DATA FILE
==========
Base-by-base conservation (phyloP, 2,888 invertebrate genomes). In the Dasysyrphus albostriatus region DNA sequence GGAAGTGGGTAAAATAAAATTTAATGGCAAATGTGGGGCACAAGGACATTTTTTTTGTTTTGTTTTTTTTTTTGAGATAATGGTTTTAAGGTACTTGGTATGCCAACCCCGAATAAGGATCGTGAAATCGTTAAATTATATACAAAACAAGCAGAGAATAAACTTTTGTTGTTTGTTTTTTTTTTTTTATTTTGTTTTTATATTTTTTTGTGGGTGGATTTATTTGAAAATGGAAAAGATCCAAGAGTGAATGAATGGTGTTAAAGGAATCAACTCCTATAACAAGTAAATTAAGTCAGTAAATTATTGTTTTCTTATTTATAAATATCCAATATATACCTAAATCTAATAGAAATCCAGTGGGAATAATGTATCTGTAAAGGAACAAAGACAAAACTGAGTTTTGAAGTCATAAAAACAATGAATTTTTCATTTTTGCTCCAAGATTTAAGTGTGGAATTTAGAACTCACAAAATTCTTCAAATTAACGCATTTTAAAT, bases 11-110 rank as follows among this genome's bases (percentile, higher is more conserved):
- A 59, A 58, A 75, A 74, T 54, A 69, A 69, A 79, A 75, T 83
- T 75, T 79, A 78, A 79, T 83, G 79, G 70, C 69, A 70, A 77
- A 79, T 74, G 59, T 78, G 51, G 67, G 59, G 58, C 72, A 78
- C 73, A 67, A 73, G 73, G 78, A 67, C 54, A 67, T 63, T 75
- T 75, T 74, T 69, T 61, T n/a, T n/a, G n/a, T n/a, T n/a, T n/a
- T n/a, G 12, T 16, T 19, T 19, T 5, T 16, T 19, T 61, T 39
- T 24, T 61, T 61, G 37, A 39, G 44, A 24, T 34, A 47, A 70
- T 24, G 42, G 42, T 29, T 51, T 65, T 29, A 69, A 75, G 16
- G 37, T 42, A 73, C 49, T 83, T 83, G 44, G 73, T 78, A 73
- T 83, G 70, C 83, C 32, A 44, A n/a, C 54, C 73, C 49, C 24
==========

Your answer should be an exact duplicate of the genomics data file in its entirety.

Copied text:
Base-by-base conservation (phyloP, 2,888 invertebrate genomes). In the Dasysyrphus albostriatus region DNA sequence GGAAGTGGGTAAAATAAAATTTAATGGCAAATGTGGGGCACAAGGACATTTTTTTTGTTTTGTTTTTTTTTTTGAGATAATGGTTTTAAGGTACTTGGTATGCCAACCCCGAATAAGGATCGTGAAATCGTTAAATTATATACAAAACAAGCAGAGAATAAACTTTTGTTGTTTGTTTTTTTTTTTTTATTTTGTTTTTATATTTTTTTGTGGGTGGATTTATTTGAAAATGGAAAAGATCCAAGAGTGAATGAATGGTGTTAAAGGAATCAACTCCTATAACAAGTAAATTAAGTCAGTAAATTATTGTTTTCTTATTTATAAATATCCAATATATACCTAAATCTAATAGAAATCCAGTGGGAATAATGTATCTGTAAAGGAACAAAGACAAAACTGAGTTTTGAAGTCATAAAAACAATGAATTTTTCATTTTTGCTCCAAGATTTAAGTGTGGAATTTAGAACTCACAAAATTCTTCAAATTAACGCATTTTAAAT, bases 11-110 rank as follows among this genome's bases (percentile, higher is more conserved):
- A 59, A 58, A 75, A 74, T 54, A 69, A 69, A 79, A 75, T 83
- T 75, T 79, A 78, A 79, T 83, G 79, G 70, C 69, A 70, A 77
- A 79, T 74, G 59, T 78, G 51, G 67, G 59, G 58, C 72, A 78
- C 73, A 67, A 73, G 73, G 78, A 67, C 54, A 67, T 63, T 75
- T 75, T 74, T 69, T 61, T n/a, T n/a, G n/a, T n/a, T n/a, T n/a
- T n/a, G 12, T 16, T 19, T 19, T 5, T 16, T 19, T 61, T 39
- T 24, T 61, T 61, G 37, A 39, G 44, A 24, T 34, A 47, A 70
- T 24, G 42, G 42, T 29, T 51, T 65, T 29, A 69, A 75, G 16
- G 37, T 42, A 73, C 49, T 83, T 83, G 44, G 73, T 78, A 73
- T 83, G 70, C 83, C 32, A 44, A n/a, C 54, C 73, C 49, C 24